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FICTION / Bodhisattva / William Lemon


As I dragged the king mattress from my apartment, a menagerie of OC Bros offered to assist me. Each had the same stammering laugh when I declined their help. Their voices floated about, echoing throughout the deep, drab canyons of the alleyway. I left the mattress slumped over near the trash bin to escape the noise. 

It still followed.   

Back in the apartment, the mattress left an imprint on my beige carpeting. The alteration led me to rearrange the entire room, moving the television and fiddle leaf and chiffonier to the stained-side of the room, while the new twin went underneath the window. Now, as I reclined in bed, I could survey the entire courtyard, even the mail area. 

“Elpis, please play Air Supply,” I said, head propped up against the wall, scanning the common area to see if someone had taken the old mattress. “Elpis, play Air Supply. Play Making Love Out of Nothing at All.” 

No response. When I reached Elpis, the cord dangled near the outlet, yet didn't touch. Her crown flashed the entire color spectrum once plugged in.  

I opened the bedroom window, then asked her to play the song once again. The salty air drifted in from the outside, the sun burned orange. Elpis did not play music, though. She spoke in a manner I'd never heard before. 

“If I crush this beer, will I be hungover tomorrow?” Elpis said, in her mechanical voice. “Brian seems to be able to take down so many. I better keep up. Last time I didn’t, he called me a pussy and hit me in the nuts.”

The two boys on the stairs heard her as well. One pointed and laughing. The other fell quiet, eyes fixated on me. The beer he’d been drinking dropped, too, foaming between the steps. In haste, the boy retreated to 3b. The beer continued down the stairs and Elpis went quiet.

After spending almost two hours on the phone with technical support, I decided it was time for my ritual. I brought out the vodka, hands fluttering with anticipation. Before beginning the process, I plugged Elpis back in. “You're The Inspiration” wafted around me, filling my living room with life. Instead of pouring the vodka into the glass, I took it as a shot. I chased it with sour orange juice. I tossed the jigger in the sink. The mental clanged against the porcelain, ringing out like a church bell. The noise continued long after it should.  




When I arrived at the Bungalow Bar & Grille, another miracle occured. I sauntered about the pool table without being jostled or asked to remove my drink from the felt. I played whatever music I wanted on the jukebox. I could even cozy up on the wicker rattan furniture outside. Not a soul questioned my existence. It felt like I waited for him at home.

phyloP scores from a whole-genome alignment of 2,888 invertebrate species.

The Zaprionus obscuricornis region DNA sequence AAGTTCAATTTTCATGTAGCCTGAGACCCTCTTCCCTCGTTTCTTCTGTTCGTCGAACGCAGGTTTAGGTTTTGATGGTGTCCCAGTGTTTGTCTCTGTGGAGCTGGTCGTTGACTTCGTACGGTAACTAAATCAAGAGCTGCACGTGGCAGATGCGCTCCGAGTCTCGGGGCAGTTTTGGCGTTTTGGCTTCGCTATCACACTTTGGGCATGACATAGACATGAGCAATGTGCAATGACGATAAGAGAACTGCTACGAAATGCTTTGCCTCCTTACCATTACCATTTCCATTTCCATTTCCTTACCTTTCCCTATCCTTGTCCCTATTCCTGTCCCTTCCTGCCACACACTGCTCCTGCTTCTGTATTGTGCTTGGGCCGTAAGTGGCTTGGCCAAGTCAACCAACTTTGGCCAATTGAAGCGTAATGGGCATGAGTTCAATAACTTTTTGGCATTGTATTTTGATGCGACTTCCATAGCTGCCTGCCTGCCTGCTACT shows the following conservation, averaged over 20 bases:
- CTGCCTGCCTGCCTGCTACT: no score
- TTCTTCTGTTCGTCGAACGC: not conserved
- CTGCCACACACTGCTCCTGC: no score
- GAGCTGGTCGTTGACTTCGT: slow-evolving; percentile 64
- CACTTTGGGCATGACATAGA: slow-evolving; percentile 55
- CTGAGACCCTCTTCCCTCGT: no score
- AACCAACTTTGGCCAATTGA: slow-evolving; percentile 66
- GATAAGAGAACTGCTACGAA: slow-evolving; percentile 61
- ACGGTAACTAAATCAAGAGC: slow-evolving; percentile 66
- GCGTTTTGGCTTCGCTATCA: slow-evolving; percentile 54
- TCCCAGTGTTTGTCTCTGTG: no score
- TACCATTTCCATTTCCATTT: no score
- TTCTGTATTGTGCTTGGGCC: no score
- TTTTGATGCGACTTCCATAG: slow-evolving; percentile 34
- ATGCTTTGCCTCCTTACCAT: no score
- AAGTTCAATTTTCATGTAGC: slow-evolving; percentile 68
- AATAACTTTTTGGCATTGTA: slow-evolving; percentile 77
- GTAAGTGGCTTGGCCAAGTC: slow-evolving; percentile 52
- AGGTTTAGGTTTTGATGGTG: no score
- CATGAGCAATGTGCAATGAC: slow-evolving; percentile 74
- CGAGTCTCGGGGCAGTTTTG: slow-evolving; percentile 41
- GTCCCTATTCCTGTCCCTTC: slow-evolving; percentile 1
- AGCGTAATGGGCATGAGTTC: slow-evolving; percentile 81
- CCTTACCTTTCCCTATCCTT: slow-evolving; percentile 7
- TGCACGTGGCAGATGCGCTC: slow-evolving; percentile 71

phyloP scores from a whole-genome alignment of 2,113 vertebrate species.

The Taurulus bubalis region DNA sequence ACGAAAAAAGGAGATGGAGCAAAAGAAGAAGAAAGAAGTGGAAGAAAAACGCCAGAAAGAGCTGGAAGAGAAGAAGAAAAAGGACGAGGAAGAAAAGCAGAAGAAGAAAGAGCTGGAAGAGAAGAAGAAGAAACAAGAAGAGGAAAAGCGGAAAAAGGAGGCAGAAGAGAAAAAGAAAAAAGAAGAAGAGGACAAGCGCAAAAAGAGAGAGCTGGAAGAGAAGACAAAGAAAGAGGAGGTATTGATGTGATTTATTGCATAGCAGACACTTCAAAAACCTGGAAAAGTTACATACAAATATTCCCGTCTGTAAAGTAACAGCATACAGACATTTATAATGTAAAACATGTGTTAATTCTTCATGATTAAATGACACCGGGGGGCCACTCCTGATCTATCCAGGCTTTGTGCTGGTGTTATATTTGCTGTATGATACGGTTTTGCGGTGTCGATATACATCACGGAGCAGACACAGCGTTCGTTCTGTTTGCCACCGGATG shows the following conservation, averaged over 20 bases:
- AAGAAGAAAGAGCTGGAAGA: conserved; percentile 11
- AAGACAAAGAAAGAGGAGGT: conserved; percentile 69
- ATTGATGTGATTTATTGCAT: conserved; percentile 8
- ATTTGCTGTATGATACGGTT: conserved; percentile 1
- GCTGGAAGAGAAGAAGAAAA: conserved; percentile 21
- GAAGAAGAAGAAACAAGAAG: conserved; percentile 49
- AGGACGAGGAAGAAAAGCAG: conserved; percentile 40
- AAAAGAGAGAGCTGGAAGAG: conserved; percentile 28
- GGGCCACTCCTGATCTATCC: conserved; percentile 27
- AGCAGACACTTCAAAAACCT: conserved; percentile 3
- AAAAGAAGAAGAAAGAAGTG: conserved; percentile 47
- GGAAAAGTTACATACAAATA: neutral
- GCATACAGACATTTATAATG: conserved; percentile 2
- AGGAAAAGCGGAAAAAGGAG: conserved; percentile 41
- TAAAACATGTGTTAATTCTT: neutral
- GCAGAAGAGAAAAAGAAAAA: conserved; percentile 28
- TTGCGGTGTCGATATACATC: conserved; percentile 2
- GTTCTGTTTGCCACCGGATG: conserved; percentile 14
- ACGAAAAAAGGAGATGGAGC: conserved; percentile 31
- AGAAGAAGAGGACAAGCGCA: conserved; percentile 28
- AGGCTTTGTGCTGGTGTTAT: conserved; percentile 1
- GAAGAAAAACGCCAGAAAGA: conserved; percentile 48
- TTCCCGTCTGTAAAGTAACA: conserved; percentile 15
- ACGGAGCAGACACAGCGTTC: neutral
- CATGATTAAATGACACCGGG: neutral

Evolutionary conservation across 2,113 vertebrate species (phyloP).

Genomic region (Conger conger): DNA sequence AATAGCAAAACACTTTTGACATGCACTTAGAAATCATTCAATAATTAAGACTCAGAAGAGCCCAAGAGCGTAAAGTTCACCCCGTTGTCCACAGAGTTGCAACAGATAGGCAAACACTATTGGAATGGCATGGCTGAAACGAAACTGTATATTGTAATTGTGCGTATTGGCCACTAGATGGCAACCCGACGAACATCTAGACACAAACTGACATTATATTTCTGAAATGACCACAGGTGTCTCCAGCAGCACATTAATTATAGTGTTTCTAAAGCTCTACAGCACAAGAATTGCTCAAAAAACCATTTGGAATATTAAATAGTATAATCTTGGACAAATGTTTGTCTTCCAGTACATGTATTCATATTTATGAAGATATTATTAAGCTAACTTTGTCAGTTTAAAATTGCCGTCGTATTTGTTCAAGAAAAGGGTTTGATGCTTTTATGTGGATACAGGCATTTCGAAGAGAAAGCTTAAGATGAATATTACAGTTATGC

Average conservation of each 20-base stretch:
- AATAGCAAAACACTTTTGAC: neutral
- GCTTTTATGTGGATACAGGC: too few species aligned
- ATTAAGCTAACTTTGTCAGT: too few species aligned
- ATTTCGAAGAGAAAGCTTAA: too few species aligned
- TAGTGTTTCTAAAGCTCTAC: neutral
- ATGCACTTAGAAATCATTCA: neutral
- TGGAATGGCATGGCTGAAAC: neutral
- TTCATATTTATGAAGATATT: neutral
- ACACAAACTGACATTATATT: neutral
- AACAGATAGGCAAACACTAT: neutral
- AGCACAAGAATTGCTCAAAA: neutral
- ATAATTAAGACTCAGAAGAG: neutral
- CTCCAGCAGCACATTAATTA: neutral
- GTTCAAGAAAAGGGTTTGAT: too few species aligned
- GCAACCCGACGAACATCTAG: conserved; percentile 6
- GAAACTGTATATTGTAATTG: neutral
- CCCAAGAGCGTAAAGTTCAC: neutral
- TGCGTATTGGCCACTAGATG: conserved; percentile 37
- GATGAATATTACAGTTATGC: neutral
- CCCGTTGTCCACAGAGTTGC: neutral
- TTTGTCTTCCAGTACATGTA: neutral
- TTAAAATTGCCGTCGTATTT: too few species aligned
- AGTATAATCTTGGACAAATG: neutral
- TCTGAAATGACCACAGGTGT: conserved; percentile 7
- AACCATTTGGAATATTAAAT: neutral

Hours later, Erik Estrada arrived with entourage in tow, a collection of guys in Hawaiian shirts and sandals. Despite his age, the wrinkles about his eyes could not be seen in this light, nor could you notice his sagging midsection. If only the same could be said for me.  

He sauntered toward the bar, stopping for selfies along the way. Once at his destination, he leaned against the wood, facing away from the bartender, and even when the man asked for his order, he remained positioned toward the entrance. The bartender reached over the counter to alert him but was stopped by one of his compatriots. This man held up four fingers, then pointed at a bottle of tequila on the middle shelf. When the barkeep accidentally reached too high, the entire group yelled for him to go back down to the lower shelf. The posse took two rounds, one right after the other, pausing only to yelp after the drink. 

I sauntered toward the group, but before Erik and his crew could react to my presence, I stumbled, falling toward them. Instead of hitting the ground, Erik caught me in his arms, scooping me up before I crashed. 

“Careful, kid, these California earthquakes will really getcha.”

Erik’s entire posse laughed at the joke, watching in awe as he placed me right side up. He gave his crew a round of high fives. Someone ordered more shots. Erik did not move. He stood there in that white linen shirt, two notches unbuttoned, smiling, waiting for me to speak.

“You gotta stop causing them,” I replied, eyes squinting in a seductive manner.